You really don’t have to look much further than Christmas Day 2011 to see how technology has changed customer behaviors and expectations. Digital content & subscriptions (digital downloads of music, TV, movies, e-books and apps) accounted for more than 20 percent of sales on Christmas Day. On any other day of the holiday season, that number was only 2.8%. And these numbers were driven by the rise of mobile devices, with the iPad leading the way on Christmas Day with a staggering 7% of all online sales coming through just that one device – accounting for 50% of sales that day, according to the IBM Coremetrics Benchmark.

While the numbers tell the story, it really hits home personally when I saw my parents (both octogenarians) sitting at the kitchen table Christmas Day – my father with his iPad, and my mother with her Kindle Fire. And my mother, having received the Fire as a gift, was reading an ebook she purchased Christmas morning… with an Amazon gift card.

This is a totally different story of Christmas than Charles Dickens told in the 19th century, but it’s a tale of what to expect in the 21st century when it comes to customer engagement. Because of technology and its empowering effect on customers, they are developing “great expectations” their vendors must live up to. Which means vendors must be smarter in their approach to smarter, more informed customers.

This is the fourth of a six-part blog series by SMB Group and CRM Essentials that examines the evolution of the smarter customer and smarter commerce, and IBM’s Smarter Commerce solutions. In our next post, we’ll look at key points to consider when planning a smarter commerce strategy. In our next post, we’ll look at IBM’s Smarter Commerce offerings to help illustrate how midsize companies can reshape the way they do business to meet the expectations and needs of smarter customers.

March 2, 2010

Relevance of Marketing Tools/Media in Customer Acquisition

The topic of lead generation and the role of various media solutions in the lead generation process draw significant conversation. From a survey of small businesses done in the summer of 2009 and detailed in my blog, GoToMeeting‘ from CitrixOnline or ‘Intuit Website’ from Intuit. This form of media effectively cultivates and nurtures demand. ‘Small Businesses interest in Social Media Increasing ‘ and with regards to tools used by small businesses to promote their business (not generate sales leads), 77% of small businesses are using or plan to use social media tools. Why has the use of social media seen such a dramatic increase? This is primarily driven by several factors:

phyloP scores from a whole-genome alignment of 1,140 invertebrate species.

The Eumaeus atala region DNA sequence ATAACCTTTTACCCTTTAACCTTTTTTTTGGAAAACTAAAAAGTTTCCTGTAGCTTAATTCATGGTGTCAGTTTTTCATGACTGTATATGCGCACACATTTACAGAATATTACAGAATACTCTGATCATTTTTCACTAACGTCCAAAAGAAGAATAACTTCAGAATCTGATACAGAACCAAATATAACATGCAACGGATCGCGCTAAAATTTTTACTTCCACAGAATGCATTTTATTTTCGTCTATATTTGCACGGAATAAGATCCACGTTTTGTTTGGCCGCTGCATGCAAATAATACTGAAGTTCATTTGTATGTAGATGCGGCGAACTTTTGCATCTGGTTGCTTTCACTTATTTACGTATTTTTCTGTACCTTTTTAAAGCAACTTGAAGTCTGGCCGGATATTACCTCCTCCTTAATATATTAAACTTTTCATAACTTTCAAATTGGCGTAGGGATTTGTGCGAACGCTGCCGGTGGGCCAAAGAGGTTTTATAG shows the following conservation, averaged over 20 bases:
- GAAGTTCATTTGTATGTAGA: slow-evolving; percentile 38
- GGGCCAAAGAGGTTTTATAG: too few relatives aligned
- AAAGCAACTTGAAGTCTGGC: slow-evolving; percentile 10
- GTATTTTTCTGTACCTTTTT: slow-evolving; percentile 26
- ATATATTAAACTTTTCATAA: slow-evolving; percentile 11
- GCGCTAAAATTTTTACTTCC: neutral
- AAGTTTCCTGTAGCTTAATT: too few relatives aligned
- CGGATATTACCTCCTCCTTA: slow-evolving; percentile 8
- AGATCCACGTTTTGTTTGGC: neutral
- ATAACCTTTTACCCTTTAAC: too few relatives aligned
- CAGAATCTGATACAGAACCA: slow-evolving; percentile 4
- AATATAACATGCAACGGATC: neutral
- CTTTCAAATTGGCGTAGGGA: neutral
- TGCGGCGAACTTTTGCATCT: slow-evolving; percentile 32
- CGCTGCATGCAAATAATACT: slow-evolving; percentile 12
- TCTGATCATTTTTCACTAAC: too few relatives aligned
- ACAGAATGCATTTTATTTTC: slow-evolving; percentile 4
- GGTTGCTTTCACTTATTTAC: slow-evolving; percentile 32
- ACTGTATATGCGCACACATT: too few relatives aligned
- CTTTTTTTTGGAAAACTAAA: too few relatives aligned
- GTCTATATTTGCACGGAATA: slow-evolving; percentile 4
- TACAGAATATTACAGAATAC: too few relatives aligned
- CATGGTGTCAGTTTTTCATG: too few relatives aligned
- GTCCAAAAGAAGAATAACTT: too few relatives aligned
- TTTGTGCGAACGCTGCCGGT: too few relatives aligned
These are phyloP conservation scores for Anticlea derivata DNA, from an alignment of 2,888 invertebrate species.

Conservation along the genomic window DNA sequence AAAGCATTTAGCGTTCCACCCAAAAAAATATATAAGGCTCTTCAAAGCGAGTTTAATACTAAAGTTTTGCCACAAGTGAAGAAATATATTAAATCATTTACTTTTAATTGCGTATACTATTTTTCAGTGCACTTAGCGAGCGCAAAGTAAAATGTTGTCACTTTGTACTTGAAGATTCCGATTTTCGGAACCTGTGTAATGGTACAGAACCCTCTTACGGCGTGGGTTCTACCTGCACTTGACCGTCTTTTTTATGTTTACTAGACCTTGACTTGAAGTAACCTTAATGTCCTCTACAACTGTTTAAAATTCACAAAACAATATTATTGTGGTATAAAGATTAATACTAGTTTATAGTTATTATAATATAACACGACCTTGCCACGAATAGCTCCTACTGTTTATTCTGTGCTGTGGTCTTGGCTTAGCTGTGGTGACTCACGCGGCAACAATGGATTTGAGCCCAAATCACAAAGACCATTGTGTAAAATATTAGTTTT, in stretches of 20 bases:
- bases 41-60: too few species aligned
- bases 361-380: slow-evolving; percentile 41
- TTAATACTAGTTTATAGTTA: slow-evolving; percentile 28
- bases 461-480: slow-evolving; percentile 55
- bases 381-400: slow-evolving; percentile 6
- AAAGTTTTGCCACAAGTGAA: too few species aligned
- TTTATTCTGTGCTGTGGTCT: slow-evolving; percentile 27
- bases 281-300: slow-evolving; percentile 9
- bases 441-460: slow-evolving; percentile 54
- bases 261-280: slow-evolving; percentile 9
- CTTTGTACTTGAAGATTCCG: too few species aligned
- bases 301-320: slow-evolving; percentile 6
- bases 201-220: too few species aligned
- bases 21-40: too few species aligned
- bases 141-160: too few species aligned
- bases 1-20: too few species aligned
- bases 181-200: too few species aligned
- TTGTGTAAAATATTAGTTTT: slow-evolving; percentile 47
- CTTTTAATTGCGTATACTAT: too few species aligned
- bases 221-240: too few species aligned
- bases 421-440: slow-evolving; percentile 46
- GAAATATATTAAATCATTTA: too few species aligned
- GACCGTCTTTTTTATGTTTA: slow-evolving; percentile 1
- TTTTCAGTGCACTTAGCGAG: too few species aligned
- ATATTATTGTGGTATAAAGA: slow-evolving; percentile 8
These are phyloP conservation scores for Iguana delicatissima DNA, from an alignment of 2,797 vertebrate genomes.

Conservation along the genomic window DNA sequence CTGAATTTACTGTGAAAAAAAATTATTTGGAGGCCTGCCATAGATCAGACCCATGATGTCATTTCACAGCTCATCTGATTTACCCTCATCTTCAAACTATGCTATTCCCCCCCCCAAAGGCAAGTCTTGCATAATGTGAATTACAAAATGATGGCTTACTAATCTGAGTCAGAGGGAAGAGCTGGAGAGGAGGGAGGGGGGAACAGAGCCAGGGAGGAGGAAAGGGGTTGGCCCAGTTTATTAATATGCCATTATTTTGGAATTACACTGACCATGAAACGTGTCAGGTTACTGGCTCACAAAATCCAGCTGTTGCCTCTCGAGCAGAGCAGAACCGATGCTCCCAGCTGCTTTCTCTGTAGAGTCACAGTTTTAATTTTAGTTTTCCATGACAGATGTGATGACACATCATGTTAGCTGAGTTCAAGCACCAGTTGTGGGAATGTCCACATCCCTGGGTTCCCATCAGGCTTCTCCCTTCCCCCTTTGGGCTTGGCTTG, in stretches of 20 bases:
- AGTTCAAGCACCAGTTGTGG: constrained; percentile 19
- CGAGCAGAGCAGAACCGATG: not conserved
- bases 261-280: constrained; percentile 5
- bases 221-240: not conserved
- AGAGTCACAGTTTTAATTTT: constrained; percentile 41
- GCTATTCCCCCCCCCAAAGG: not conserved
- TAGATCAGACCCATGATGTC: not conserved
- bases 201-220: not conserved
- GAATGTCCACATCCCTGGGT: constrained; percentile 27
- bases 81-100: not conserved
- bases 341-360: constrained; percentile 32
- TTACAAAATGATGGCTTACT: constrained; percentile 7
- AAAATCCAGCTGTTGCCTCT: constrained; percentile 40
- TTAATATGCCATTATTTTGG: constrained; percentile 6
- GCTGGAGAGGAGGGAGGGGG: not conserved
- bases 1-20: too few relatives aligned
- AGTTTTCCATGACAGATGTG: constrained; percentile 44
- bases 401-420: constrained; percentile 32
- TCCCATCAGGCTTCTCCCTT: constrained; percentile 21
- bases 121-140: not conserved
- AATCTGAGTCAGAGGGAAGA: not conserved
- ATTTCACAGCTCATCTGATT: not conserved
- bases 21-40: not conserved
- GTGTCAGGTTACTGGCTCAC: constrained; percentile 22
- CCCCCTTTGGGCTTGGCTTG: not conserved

• Change in the personal communication environment and habits of consumers and business workers  
  • Low barriers to entry: the cost of participating in the social media communications are very low and some—tools like Twitter, Facebook, WordPress and LinkedIn—are even free 
  • Social media solutions are a one-to-many form of real-time communications
  • Social media is much more than a digital form of viral marketing – it is an effective and inexpensive way to convert contacts into a referral network  

   

Traditional Media tools. On one end of the spectrum, marketing is responsible for Demand Generation by driving awareness. Traditional media tools such as radio, television, newspapers and business journals (in their print form), provide broadcast opportunities and are good for creating broad awareness to develop interest among consumers and businesses – otherwise known as Outbound Marketing. Successful examples include the TV commercials like ‘GoToMeeting’ from CitrixOnline or ‘Intuit Website’ from Intuit. This form of media effectively cultivates and nurtures demand.

New Media/Digital Media include Social Networking tools (Facebook, Blogs, Twitter, LinkedIn, etc.), Webinars and Podcasts, and Search Engines. Such ‘inbound marketing’ tools enable businesses with product/service increase awareness already developed to a certain level through traditional tools to further draw in consumers and encourage their further investigation of the company’s product or service.